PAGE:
It’s an exciting time to be a photographer. It seems like new cameras and lenses are being announced every few months. Every new camera has something new and exciting to offer. With new lenses, there are a lot of available focal lengths at various qualities, build and price levels. Helpful reviews, articles and sample photos make a very convincing argument for wanting to own the newest gear. But do you really need that new camera or lens? Let’s see!
I like tracking and watching reviews of the latest gear. It’s fun to see which new technology is out there and how it can change photography. Some of the exciting advancements have been frame-per-second specs, ISO sensitivity, bigger and better batteries for mirrorless, dual card slots and so much more. Sony and Canon are the two systems that I follow as I use both systems. 
I own two systems for a few reasons: 
  • Sometimes I need two camera bodies during shoots. 
  • I like experimenting with time-lapse and long exposures. Having two bodies allows me to continue shooting while one camera is doing its thing.
  • I like the optical viewfinders when working with external flashes.
  • I like the look of the photos out of Canon cameras. I like the camera size and technology of a Sony camera.
Because I spend so much time behind a camera, it’s only natural to wonder what the newest camera can do or how a new lens will perform. This is because I am shooting with mostly older gear. I take my Canon 5D Mark II and Sony a7 II with me during most shoots for clients. I bring a small variety of lenses with me as well. Typically, I’ll bring my Zeiss 55mm f1.8, Sony 28mm f2, and a nice vintage portrait lens for fun with my Sony kit. For my Canon kit, I’ll bring the Canon 50mm f1.8 and Canon 24-105mm f4 L.
When you look at everything all together, you can see that almost every camera and lens that I have is upgradable in some sense.

Sony Kit

 Canon Kit

Basically, to make a long story short, most manufacturers offer a specific lens or camera body in a number of different options. A few questions that I always ask myself are, Do I really need something else? If I replaced something, how much value would it provide? How do I make my selection?”
I think it all comes down to quality vs. affordability when deciding how to upgrade something or buy your first camera. In a perfect world, you buy an affordable camera or lens, it lasts forever and it always produces great results. I wish it was like this. Really, I do! 
I take image quality and build quality into consideration. With image quality, I always check that corners look good and try and determine the combination to get the sharpest image. I also try and check the chromatic aberration, fringing and lens flare results. If the images look like they have bad chromatic aberration or fringing symptoms, it’s usually fixable in post-processing. With build quality, I really prefer a solid-feeling metal construction with some level of weather/dust sealing.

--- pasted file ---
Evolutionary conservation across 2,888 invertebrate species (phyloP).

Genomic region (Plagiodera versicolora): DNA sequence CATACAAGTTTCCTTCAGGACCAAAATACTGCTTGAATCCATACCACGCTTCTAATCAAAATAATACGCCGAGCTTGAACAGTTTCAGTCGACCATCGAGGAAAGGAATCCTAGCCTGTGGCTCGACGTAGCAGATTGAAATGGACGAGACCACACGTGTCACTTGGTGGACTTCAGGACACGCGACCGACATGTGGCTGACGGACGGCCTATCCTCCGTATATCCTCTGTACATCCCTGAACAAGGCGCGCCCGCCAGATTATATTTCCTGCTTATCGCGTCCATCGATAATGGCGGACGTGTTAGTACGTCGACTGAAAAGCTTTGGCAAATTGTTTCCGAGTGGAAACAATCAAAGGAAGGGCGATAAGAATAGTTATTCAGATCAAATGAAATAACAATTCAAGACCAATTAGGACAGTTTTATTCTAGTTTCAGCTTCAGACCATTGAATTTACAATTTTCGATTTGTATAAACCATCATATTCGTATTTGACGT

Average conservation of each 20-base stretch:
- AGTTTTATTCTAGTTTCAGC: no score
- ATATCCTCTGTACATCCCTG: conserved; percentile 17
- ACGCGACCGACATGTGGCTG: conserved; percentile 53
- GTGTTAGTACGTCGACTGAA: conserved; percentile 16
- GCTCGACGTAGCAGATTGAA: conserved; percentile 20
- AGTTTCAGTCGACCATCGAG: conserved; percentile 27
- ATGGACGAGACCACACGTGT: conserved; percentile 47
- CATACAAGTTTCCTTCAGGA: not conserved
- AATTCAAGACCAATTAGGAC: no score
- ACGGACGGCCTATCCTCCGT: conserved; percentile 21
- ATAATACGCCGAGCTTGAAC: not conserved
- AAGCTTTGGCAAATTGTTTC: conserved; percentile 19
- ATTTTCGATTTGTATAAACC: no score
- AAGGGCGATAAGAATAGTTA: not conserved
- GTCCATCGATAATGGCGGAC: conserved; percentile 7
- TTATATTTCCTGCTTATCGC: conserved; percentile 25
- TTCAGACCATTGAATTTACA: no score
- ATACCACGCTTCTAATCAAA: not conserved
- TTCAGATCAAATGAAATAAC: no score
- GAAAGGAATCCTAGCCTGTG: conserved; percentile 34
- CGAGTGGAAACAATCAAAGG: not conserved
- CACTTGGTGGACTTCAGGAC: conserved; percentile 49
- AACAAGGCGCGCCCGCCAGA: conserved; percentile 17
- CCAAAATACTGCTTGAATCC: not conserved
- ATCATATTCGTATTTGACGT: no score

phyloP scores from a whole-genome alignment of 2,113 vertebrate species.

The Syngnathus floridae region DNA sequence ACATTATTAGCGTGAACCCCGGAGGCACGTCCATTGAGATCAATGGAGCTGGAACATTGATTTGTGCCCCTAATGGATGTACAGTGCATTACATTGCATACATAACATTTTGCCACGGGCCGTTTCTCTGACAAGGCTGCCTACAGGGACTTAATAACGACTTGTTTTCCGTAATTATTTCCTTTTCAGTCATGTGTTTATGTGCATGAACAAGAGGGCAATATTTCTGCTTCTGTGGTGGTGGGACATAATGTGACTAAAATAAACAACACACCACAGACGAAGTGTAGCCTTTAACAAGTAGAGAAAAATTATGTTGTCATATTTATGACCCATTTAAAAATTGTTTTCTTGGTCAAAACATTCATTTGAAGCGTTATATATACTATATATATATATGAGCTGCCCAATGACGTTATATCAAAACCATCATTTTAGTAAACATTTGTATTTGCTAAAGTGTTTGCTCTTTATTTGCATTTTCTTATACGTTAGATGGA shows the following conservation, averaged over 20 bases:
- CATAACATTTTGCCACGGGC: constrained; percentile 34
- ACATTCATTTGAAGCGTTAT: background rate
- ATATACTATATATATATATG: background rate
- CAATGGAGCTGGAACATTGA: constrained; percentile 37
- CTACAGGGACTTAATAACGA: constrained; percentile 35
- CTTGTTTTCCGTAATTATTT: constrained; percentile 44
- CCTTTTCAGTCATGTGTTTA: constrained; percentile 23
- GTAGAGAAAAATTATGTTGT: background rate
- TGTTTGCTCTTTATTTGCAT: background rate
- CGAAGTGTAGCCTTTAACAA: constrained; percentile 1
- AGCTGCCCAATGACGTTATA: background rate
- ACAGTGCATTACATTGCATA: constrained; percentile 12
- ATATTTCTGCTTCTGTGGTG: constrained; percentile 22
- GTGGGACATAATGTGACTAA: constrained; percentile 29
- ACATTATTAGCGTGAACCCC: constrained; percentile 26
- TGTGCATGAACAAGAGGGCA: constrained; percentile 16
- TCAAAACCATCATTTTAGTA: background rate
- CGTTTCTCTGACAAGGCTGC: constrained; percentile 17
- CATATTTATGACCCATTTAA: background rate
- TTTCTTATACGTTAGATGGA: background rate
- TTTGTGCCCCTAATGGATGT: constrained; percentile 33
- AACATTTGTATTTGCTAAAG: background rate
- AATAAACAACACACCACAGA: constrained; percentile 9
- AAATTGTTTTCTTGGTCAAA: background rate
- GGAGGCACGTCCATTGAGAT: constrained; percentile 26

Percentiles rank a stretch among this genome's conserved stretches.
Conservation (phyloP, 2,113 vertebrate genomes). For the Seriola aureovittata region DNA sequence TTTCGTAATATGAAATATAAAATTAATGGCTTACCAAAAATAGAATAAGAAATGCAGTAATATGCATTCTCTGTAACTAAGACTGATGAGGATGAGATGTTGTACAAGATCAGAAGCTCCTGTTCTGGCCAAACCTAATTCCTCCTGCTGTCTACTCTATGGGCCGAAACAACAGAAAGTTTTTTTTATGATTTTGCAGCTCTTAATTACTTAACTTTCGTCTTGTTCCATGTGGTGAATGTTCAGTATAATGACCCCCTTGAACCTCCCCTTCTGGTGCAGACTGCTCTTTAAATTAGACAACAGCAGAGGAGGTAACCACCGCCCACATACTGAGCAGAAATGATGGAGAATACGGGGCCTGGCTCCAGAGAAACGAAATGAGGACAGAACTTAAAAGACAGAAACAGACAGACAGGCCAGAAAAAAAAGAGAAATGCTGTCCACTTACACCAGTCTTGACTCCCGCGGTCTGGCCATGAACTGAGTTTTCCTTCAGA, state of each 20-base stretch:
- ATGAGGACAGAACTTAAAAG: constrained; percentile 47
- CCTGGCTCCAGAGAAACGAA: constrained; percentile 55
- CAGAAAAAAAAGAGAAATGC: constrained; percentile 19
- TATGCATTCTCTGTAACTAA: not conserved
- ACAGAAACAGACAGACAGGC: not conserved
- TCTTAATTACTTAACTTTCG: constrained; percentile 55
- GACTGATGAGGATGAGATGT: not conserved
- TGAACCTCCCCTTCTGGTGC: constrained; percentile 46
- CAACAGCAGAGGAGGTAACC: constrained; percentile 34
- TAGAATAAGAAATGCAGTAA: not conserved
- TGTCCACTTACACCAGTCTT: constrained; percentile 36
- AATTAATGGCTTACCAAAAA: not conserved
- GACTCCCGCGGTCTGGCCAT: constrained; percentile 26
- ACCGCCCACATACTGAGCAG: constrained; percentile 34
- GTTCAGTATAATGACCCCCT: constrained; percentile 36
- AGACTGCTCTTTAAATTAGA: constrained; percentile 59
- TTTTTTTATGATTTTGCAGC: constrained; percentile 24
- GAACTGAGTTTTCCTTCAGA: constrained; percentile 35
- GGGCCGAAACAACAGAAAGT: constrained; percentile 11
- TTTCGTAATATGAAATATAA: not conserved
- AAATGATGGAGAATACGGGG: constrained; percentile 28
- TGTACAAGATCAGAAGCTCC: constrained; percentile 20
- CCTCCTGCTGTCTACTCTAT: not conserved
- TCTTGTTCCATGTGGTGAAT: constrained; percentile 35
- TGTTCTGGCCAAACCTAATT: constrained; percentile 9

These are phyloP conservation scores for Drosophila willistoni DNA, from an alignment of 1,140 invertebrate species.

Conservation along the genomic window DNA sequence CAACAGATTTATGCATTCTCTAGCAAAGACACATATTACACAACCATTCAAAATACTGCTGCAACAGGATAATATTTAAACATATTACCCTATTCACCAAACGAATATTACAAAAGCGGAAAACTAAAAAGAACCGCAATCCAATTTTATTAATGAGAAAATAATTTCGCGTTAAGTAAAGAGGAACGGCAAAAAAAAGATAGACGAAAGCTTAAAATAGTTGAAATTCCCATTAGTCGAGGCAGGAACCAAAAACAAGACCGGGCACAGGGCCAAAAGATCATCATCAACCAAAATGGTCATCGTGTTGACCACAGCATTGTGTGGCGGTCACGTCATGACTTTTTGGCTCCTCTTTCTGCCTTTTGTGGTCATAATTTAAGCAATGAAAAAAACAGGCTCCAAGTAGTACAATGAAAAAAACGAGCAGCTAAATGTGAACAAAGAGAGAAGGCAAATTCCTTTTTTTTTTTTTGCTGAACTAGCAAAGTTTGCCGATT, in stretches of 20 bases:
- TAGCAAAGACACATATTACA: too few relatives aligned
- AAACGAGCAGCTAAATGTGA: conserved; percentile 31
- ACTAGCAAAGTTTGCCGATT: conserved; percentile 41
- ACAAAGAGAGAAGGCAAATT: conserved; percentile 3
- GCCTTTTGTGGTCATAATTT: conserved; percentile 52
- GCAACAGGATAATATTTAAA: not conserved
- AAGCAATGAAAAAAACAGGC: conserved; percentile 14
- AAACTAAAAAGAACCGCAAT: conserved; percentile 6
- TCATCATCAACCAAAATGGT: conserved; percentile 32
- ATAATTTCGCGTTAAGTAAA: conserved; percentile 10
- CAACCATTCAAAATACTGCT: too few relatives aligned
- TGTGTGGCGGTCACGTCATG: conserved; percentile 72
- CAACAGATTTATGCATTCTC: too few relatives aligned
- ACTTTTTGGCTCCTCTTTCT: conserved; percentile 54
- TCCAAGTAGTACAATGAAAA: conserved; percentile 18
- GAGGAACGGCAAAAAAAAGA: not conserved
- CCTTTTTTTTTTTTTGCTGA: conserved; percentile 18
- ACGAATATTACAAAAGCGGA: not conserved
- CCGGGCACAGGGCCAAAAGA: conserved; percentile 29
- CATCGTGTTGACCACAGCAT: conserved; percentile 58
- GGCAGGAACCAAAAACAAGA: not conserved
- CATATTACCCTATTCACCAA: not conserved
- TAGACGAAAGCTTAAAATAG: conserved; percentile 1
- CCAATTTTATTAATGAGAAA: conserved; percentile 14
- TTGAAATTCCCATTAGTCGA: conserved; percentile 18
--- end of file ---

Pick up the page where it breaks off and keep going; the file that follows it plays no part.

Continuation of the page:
I always start looking for something used. Most photographers who are buying expensive gear take good care of their gear. You can easily see if what you’re picking up is scuffed on the outside and you should totally try out what you’re buying. You always want to confirm that the quality matches your expectations. With used gear, affordability is often related to quality. I’ve had no problems with the lowest level of quality with a number of different used sites.
If I can’t find exactly what I’m looking for, used, I’ll see if the second-best option is available. Sony, for example, recently announced their a7r III. If I was originally looking for a new camera that was high in megapixels for studio use, maybe the Sony a7r II or even the original Sony a7r would be okay

My magic formula (takeaways)

As an example, let’s talk about possibly upgrading my Sony a7 ii
For me, this would mean that I get better battery life, redundant memory card shooting, faster image bursts and better autofocusing. Based on those answers, I’ll look at the cost to switch. I’ll see what a new camera goes for used vs. new. Based on how much I can get it for, I put a value at the gaps that I am trying to fill. If they’re not worth it, then the timing isn’t right. For now, I won’t be upgrading. If I started shooting more sports or started missing focus with my family portrait work, I would start to reconsider.  
The most expensive camera isn’t always the best camera. The best piece of gear that you can own is one that fills a gap, helps you solve a problem and is in your price range.
This general formula helps me make decisions on when to replace something in my kit or when to make a new addition.